When the state's new online insurance marketplace, MNsure, announced the groups that would share $4 million in grants to help Minnesotans sign up for coverage, officials said the money would go to organizations helping to enroll hard-to-reach populations and low-income people who lack insurance.
But the announcement sparked an outcry because none of the 30 organizations MNsure selected for the outreach grant primarily serves African-Americans, who are more than twice as likely as whites in Minnesota to lack health insurance.
Before MNsure's meeting got underway this afternoon, Gov. Mark Dayton called on the board to respond to the complaints.
"They certainly heard as they should from those who were rightfully indignant that they were excluded from the outreach funding," Dayton said. "I hope that the board will act with additional funds to remedy that, and I hope that they won't repeat that mistake again."
The board responded, voting unanimously to make up to $750,000 available for more outreach grants. MNsure's executive director April Todd-Malmlov said the money will come from unanticipated savings in at least two area: consumer testing and online training.
Before the vote, some board members said they wanted to know more about gaps in the original grant funding.
"Was there something wrong with the entire process, the selection process, and should it be done over?" asked board member Thompson Aderinkomi. "Was the selection process fine but somehow managed to miss this, create this really important gap that a lot of people noticed?"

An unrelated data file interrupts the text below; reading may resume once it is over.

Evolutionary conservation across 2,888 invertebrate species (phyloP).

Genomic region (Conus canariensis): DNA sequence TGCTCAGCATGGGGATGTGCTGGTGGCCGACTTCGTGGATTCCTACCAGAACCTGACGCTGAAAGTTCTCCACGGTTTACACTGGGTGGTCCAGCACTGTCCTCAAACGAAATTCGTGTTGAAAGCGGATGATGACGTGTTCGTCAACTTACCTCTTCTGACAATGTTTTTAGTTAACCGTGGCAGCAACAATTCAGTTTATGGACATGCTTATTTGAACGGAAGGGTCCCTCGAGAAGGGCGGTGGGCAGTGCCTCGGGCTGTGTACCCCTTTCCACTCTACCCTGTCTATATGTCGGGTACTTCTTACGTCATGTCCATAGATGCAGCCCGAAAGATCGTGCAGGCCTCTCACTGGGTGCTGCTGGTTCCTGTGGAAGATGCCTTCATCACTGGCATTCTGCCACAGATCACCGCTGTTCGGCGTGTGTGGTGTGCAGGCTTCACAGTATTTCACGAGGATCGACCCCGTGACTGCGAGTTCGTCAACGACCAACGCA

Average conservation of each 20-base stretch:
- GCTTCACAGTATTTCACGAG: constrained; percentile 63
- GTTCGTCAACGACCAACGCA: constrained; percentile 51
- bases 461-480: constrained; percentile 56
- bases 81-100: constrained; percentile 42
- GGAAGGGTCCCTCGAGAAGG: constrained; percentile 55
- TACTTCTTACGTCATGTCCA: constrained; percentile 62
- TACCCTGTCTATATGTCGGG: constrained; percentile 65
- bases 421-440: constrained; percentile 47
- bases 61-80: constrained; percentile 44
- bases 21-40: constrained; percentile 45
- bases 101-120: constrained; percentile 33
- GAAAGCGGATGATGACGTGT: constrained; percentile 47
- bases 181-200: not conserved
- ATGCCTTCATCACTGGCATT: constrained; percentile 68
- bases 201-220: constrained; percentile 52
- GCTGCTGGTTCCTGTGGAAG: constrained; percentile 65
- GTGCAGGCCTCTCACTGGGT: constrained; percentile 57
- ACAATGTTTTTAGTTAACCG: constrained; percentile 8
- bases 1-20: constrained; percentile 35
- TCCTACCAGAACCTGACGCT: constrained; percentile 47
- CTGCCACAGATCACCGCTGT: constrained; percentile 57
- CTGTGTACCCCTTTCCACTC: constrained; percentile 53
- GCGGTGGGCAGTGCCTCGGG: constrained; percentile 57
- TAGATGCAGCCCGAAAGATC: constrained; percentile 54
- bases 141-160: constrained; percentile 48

No one directly answered the question. But MNsure board member Lucinda Jesson, commissioner of the state Department of Human Services, said that although the $4 million grant was a good start, conceded that the process had overlooked groups that serve the African-American community.
Jesson said getting MNsure up and running so quickly is a huge and ambitious task for the state.
"[T]here are going to be glitches; they're going to be mistakes," Jesson said. "We have to quickly recognize them and learn from them and keep moving on and that's going to happen because we are trying to do so much, so quickly."
But which groups will share the additional money remains an open question.
At a hearing Tuesday night, state Sen. Jeff Hayden, a member of the legislative oversight committee that will review the insurance marketplace's operations, was skeptical the board would get it right on a second try.
"If there wasn't a targeted way in which to bring those organizations in so that they can go back out and talk to those folks who we know are uninsured, how do we know the next iteration, if there is new money that we don't do the same thing?" asked Hayden, DFL-Minneapolis.
It's not clear how the new money will be allocated, but board members also mentioned that in addition to funding groups that primarily serve African-Americans and Somalis, that there might be new grant money available to groups that serve people with mental illness.
MPR News' Tim Pugmire contributed to this article